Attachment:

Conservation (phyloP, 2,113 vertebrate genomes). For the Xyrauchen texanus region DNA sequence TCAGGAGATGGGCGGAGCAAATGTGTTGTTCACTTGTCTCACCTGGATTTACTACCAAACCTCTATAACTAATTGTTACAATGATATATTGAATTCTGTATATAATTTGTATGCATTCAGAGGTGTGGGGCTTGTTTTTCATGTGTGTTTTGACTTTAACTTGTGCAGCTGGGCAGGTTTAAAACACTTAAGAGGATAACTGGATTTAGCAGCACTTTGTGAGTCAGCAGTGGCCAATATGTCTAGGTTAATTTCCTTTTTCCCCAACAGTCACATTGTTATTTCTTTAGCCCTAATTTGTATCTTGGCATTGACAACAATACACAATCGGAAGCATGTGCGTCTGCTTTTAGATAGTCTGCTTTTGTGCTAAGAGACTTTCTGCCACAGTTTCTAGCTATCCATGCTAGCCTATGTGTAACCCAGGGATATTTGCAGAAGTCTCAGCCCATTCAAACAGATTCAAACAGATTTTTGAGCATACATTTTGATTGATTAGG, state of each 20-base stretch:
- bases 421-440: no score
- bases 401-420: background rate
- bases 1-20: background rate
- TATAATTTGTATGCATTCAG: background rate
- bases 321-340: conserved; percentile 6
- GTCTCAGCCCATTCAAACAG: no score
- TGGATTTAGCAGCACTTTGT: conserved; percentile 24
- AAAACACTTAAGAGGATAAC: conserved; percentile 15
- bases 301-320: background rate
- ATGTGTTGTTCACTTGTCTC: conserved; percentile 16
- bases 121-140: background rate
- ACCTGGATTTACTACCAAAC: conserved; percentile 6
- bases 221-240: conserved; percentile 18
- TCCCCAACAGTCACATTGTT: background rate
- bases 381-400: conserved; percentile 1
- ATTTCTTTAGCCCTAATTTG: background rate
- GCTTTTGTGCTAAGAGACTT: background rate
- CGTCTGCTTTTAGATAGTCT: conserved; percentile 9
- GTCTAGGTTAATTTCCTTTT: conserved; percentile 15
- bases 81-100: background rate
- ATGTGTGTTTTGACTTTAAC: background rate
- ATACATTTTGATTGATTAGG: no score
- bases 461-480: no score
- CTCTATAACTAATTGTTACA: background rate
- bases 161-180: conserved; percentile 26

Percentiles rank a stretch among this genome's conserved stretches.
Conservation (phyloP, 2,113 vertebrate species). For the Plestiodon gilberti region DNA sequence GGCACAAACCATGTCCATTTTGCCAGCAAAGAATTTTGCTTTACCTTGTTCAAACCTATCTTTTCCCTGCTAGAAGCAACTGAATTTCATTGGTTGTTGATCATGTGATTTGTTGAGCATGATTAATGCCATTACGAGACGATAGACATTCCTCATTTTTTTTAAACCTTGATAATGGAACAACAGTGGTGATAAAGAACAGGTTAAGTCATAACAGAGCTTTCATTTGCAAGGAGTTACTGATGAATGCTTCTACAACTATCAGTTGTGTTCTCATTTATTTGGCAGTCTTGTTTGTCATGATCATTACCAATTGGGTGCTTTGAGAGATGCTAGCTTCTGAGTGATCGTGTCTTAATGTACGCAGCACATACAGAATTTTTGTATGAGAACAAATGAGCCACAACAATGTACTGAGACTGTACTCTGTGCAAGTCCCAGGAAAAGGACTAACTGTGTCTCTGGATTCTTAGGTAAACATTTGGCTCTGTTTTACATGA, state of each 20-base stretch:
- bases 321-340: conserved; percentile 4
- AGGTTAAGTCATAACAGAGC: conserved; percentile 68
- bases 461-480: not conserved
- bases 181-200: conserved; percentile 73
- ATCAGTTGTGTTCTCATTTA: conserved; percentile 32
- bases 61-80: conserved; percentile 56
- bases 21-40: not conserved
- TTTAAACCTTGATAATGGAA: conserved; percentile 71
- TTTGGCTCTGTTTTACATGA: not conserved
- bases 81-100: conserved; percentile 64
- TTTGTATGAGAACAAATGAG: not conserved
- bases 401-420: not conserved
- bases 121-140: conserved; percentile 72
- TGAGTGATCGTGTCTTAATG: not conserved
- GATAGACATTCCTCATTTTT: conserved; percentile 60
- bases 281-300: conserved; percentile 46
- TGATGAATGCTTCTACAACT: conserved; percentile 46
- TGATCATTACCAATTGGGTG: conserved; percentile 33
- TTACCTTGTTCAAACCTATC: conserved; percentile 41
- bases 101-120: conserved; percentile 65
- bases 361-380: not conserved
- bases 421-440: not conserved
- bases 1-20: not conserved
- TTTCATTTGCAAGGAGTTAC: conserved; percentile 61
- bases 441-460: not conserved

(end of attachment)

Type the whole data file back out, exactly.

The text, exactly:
Conservation (phyloP, 2,113 vertebrate genomes). For the Xyrauchen texanus region DNA sequence TCAGGAGATGGGCGGAGCAAATGTGTTGTTCACTTGTCTCACCTGGATTTACTACCAAACCTCTATAACTAATTGTTACAATGATATATTGAATTCTGTATATAATTTGTATGCATTCAGAGGTGTGGGGCTTGTTTTTCATGTGTGTTTTGACTTTAACTTGTGCAGCTGGGCAGGTTTAAAACACTTAAGAGGATAACTGGATTTAGCAGCACTTTGTGAGTCAGCAGTGGCCAATATGTCTAGGTTAATTTCCTTTTTCCCCAACAGTCACATTGTTATTTCTTTAGCCCTAATTTGTATCTTGGCATTGACAACAATACACAATCGGAAGCATGTGCGTCTGCTTTTAGATAGTCTGCTTTTGTGCTAAGAGACTTTCTGCCACAGTTTCTAGCTATCCATGCTAGCCTATGTGTAACCCAGGGATATTTGCAGAAGTCTCAGCCCATTCAAACAGATTCAAACAGATTTTTGAGCATACATTTTGATTGATTAGG, state of each 20-base stretch:
- bases 421-440: no score
- bases 401-420: background rate
- bases 1-20: background rate
- TATAATTTGTATGCATTCAG: background rate
- bases 321-340: conserved; percentile 6
- GTCTCAGCCCATTCAAACAG: no score
- TGGATTTAGCAGCACTTTGT: conserved; percentile 24
- AAAACACTTAAGAGGATAAC: conserved; percentile 15
- bases 301-320: background rate
- ATGTGTTGTTCACTTGTCTC: conserved; percentile 16
- bases 121-140: background rate
- ACCTGGATTTACTACCAAAC: conserved; percentile 6
- bases 221-240: conserved; percentile 18
- TCCCCAACAGTCACATTGTT: background rate
- bases 381-400: conserved; percentile 1
- ATTTCTTTAGCCCTAATTTG: background rate
- GCTTTTGTGCTAAGAGACTT: background rate
- CGTCTGCTTTTAGATAGTCT: conserved; percentile 9
- GTCTAGGTTAATTTCCTTTT: conserved; percentile 15
- bases 81-100: background rate
- ATGTGTGTTTTGACTTTAAC: background rate
- ATACATTTTGATTGATTAGG: no score
- bases 461-480: no score
- CTCTATAACTAATTGTTACA: background rate
- bases 161-180: conserved; percentile 26

Percentiles rank a stretch among this genome's conserved stretches.
Conservation (phyloP, 2,113 vertebrate species). For the Plestiodon gilberti region DNA sequence GGCACAAACCATGTCCATTTTGCCAGCAAAGAATTTTGCTTTACCTTGTTCAAACCTATCTTTTCCCTGCTAGAAGCAACTGAATTTCATTGGTTGTTGATCATGTGATTTGTTGAGCATGATTAATGCCATTACGAGACGATAGACATTCCTCATTTTTTTTAAACCTTGATAATGGAACAACAGTGGTGATAAAGAACAGGTTAAGTCATAACAGAGCTTTCATTTGCAAGGAGTTACTGATGAATGCTTCTACAACTATCAGTTGTGTTCTCATTTATTTGGCAGTCTTGTTTGTCATGATCATTACCAATTGGGTGCTTTGAGAGATGCTAGCTTCTGAGTGATCGTGTCTTAATGTACGCAGCACATACAGAATTTTTGTATGAGAACAAATGAGCCACAACAATGTACTGAGACTGTACTCTGTGCAAGTCCCAGGAAAAGGACTAACTGTGTCTCTGGATTCTTAGGTAAACATTTGGCTCTGTTTTACATGA, state of each 20-base stretch:
- bases 321-340: conserved; percentile 4
- AGGTTAAGTCATAACAGAGC: conserved; percentile 68
- bases 461-480: not conserved
- bases 181-200: conserved; percentile 73
- ATCAGTTGTGTTCTCATTTA: conserved; percentile 32
- bases 61-80: conserved; percentile 56
- bases 21-40: not conserved
- TTTAAACCTTGATAATGGAA: conserved; percentile 71
- TTTGGCTCTGTTTTACATGA: not conserved
- bases 81-100: conserved; percentile 64
- TTTGTATGAGAACAAATGAG: not conserved
- bases 401-420: not conserved
- bases 121-140: conserved; percentile 72
- TGAGTGATCGTGTCTTAATG: not conserved
- GATAGACATTCCTCATTTTT: conserved; percentile 60
- bases 281-300: conserved; percentile 46
- TGATGAATGCTTCTACAACT: conserved; percentile 46
- TGATCATTACCAATTGGGTG: conserved; percentile 33
- TTACCTTGTTCAAACCTATC: conserved; percentile 41
- bases 101-120: conserved; percentile 65
- bases 361-380: not conserved
- bases 421-440: not conserved
- bases 1-20: not conserved
- TTTCATTTGCAAGGAGTTAC: conserved; percentile 61
- bases 441-460: not conserved